When your advanced you can also combine your exercise writing the harmony (chords and chord progression). In classical music motifs and arpeggios usually contain chord notes and scale passages.
Are there any particular places in the song that keeps tripping you up? If so, just concentrate practicing on those problematic areas first. Once you are no longer making mistakes in those parts, restart the song from the beginning and see if you could sail through those parts without any more problems. If you still have problems, rinse and repeat!
If you have played it for 3 hours with the mistake then unfortunately what you have done is to become very good at that mistake. You have "programmed" yourself to play the mistake, and I would guess that you play it the same way each time unless the piece was is such bad shape that it had mistakes all over. Every time you repeat a mistake you are basically rewarding yourself and you learn that the mistake was correct. Though it sounds like a bad joke the saying "Perfect practice makes perfect" applies.
I do not know about flute technique but getting through rough patches is the same on any instrument. First of all since you are in school I would ask if you are taking private lessons or just playing through what you are give in class?
When I am working on a new piece for guitar I always read through it very slowly (as slow as I need to play it relatively smooth) and mark parts that seem like they'd be trouble. Then, especially if it's a long an complex piece, I will start committing sections to memory. Once I have part of it memorized then I will play it with the metronome and really push the tempo until I'm well past the required speed. I don't start off with the entire piece this way, just reasonable sections. Here is where you have to be critical about mistakes. Never play at a tempo where you feel uncomfortable. As you work through a section make note of spots where you think you'll have trouble and drill those by making an exercise of the problem phrase. This takes experience and you need to be able to understand if the phrase is giving you trouble because it requires a new or unfamiliar technique on your part. If that's the case then you really need to go back a step and look at doing some basic exercises for that technique. If you cannot even execute a technique that the piece requires then learning the piece is not the right way to get better at technique. But if this is note the issue I'd say that you might be trying too hard and getting anxious.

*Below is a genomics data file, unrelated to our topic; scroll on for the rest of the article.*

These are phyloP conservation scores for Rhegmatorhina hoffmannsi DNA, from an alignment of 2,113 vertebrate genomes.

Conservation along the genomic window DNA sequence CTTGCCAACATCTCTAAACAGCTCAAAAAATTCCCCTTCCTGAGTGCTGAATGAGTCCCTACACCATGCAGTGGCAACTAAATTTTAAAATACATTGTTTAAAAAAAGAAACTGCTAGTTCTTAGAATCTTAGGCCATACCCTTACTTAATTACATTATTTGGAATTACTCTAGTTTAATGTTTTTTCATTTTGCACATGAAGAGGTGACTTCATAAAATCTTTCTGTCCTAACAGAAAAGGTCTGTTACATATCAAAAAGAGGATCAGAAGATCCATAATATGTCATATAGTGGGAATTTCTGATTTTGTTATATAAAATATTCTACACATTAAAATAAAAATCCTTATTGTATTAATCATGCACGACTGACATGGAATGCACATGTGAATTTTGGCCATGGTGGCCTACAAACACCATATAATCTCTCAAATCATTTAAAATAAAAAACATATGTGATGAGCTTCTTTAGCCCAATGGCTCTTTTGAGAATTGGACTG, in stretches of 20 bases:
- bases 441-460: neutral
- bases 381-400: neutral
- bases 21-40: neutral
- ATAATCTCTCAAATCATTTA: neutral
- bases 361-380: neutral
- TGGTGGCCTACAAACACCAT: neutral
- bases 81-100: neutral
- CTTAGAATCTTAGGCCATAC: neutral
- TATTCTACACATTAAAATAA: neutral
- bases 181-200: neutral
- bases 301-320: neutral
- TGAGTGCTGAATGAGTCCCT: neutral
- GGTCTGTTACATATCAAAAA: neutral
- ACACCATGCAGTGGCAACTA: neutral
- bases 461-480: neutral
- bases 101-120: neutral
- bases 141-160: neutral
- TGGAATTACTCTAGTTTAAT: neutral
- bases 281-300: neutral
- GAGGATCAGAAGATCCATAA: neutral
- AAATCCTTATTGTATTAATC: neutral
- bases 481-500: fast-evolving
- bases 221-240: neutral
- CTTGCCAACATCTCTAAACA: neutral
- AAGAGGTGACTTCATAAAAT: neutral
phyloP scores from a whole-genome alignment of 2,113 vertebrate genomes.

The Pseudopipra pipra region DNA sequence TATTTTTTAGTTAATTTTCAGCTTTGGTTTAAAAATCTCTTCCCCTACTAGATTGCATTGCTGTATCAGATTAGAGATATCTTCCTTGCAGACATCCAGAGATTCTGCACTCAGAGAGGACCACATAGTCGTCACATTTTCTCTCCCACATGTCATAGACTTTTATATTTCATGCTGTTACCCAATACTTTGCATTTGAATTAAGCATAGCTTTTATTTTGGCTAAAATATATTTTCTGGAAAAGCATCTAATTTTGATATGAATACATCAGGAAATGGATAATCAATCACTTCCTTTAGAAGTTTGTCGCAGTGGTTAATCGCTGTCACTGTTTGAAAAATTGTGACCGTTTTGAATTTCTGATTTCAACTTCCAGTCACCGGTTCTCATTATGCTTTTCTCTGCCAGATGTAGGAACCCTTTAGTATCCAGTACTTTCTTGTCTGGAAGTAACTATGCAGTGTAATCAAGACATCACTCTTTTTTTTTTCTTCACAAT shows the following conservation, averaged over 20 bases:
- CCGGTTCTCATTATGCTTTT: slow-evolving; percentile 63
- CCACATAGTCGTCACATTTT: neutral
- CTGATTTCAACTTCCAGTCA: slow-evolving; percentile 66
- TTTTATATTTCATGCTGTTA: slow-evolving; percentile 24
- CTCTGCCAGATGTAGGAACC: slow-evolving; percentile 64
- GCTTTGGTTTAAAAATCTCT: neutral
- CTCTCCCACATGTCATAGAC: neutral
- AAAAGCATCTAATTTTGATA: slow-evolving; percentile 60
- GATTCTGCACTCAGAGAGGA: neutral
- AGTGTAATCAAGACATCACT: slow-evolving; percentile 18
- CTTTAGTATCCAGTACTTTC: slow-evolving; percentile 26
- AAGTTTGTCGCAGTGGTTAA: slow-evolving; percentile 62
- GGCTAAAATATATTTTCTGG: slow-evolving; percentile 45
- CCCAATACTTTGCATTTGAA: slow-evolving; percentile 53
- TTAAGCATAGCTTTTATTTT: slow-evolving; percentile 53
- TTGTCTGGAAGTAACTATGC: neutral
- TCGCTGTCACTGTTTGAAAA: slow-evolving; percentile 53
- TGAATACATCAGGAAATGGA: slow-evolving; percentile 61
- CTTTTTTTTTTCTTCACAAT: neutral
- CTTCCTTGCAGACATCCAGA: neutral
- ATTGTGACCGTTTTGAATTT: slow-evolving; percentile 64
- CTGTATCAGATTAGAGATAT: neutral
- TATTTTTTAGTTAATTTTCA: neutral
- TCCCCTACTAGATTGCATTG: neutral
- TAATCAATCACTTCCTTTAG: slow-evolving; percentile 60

Before drilling the piece, or sections of it, with a metronome it helps to really know it. That's why I commit it to memory before wood shedding. This way my mind is not distracted. You need to be objective a critique your level of performance relative to your experience and the solution might be different for different issues. If, for example, the notes in the piece seem relatively easy but there is heavy syncopation causing you to lose track of where you are then you might want to put the instrument down and try tapping out phrase. This helps me a lot. If the issue is an awkward change in fingering, then take the one place where that occurs and very very slowly play the two notes back and forth until your body is not tense when executing that fingering. If it's in the lip, or air flow, again slow down and play over the rough patch so slowly that there is not tension in your body until you can execute it over and over with no problems. Then play past that rough patch in the larger section.
Without knowing more about the specific issue you are having one can only guess. 3 hours is NOT a long time to practice. But it is too long to practice a mistake. As a final point I'd say that your practice session is a success if you have played over a rough patch multiple times without a mistake at any speed. In other words, unless you have to play it today or tomorrow, don't make the unreasonable expectation that by the end of one practice session the entire piece will have been mastered. Just take a few baby steps and leave it at that. You will mentally and physically benefit from stopping the session on a high note (pun). When working on speed runs we sometimes push the speed with the metronome and, even if there are no mistakes, finish with a practice run at half speed just to reinforce the correct pattern. Regardless of how the session sent, always go back to something you did correct and repeat it as your final task.